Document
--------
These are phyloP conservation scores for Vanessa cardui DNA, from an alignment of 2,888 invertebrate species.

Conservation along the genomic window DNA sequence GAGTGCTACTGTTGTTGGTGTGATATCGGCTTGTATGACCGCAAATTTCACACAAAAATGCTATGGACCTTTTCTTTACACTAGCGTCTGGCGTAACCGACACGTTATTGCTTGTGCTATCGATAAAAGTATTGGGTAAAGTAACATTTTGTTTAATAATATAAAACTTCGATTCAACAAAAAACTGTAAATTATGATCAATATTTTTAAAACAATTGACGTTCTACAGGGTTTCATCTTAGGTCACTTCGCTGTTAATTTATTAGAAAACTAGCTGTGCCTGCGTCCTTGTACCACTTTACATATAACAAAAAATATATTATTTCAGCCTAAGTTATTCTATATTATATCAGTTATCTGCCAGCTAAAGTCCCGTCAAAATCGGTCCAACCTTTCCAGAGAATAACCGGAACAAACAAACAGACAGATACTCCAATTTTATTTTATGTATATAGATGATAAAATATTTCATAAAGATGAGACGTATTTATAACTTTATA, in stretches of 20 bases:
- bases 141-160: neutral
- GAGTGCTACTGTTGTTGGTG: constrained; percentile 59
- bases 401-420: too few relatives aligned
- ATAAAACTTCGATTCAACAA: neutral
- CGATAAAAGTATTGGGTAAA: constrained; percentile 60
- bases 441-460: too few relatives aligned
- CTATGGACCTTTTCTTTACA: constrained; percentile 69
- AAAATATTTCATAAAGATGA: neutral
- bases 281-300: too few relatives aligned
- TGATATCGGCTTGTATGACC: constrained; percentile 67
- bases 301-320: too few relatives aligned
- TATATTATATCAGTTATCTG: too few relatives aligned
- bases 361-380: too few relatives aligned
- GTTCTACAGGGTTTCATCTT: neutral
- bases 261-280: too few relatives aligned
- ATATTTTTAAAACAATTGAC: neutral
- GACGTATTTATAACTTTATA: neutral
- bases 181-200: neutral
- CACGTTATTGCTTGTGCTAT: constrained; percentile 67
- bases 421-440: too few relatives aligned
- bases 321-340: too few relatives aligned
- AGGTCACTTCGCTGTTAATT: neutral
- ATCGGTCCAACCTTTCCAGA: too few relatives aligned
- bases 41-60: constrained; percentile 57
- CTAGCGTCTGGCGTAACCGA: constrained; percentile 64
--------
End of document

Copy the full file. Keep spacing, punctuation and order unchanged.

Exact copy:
These are phyloP conservation scores for Vanessa cardui DNA, from an alignment of 2,888 invertebrate species.

Conservation along the genomic window DNA sequence GAGTGCTACTGTTGTTGGTGTGATATCGGCTTGTATGACCGCAAATTTCACACAAAAATGCTATGGACCTTTTCTTTACACTAGCGTCTGGCGTAACCGACACGTTATTGCTTGTGCTATCGATAAAAGTATTGGGTAAAGTAACATTTTGTTTAATAATATAAAACTTCGATTCAACAAAAAACTGTAAATTATGATCAATATTTTTAAAACAATTGACGTTCTACAGGGTTTCATCTTAGGTCACTTCGCTGTTAATTTATTAGAAAACTAGCTGTGCCTGCGTCCTTGTACCACTTTACATATAACAAAAAATATATTATTTCAGCCTAAGTTATTCTATATTATATCAGTTATCTGCCAGCTAAAGTCCCGTCAAAATCGGTCCAACCTTTCCAGAGAATAACCGGAACAAACAAACAGACAGATACTCCAATTTTATTTTATGTATATAGATGATAAAATATTTCATAAAGATGAGACGTATTTATAACTTTATA, in stretches of 20 bases:
- bases 141-160: neutral
- GAGTGCTACTGTTGTTGGTG: constrained; percentile 59
- bases 401-420: too few relatives aligned
- ATAAAACTTCGATTCAACAA: neutral
- CGATAAAAGTATTGGGTAAA: constrained; percentile 60
- bases 441-460: too few relatives aligned
- CTATGGACCTTTTCTTTACA: constrained; percentile 69
- AAAATATTTCATAAAGATGA: neutral
- bases 281-300: too few relatives aligned
- TGATATCGGCTTGTATGACC: constrained; percentile 67
- bases 301-320: too few relatives aligned
- TATATTATATCAGTTATCTG: too few relatives aligned
- bases 361-380: too few relatives aligned
- GTTCTACAGGGTTTCATCTT: neutral
- bases 261-280: too few relatives aligned
- ATATTTTTAAAACAATTGAC: neutral
- GACGTATTTATAACTTTATA: neutral
- bases 181-200: neutral
- CACGTTATTGCTTGTGCTAT: constrained; percentile 67
- bases 421-440: too few relatives aligned
- bases 321-340: too few relatives aligned
- AGGTCACTTCGCTGTTAATT: neutral
- ATCGGTCCAACCTTTCCAGA: too few relatives aligned
- bases 41-60: constrained; percentile 57
- CTAGCGTCTGGCGTAACCGA: constrained; percentile 64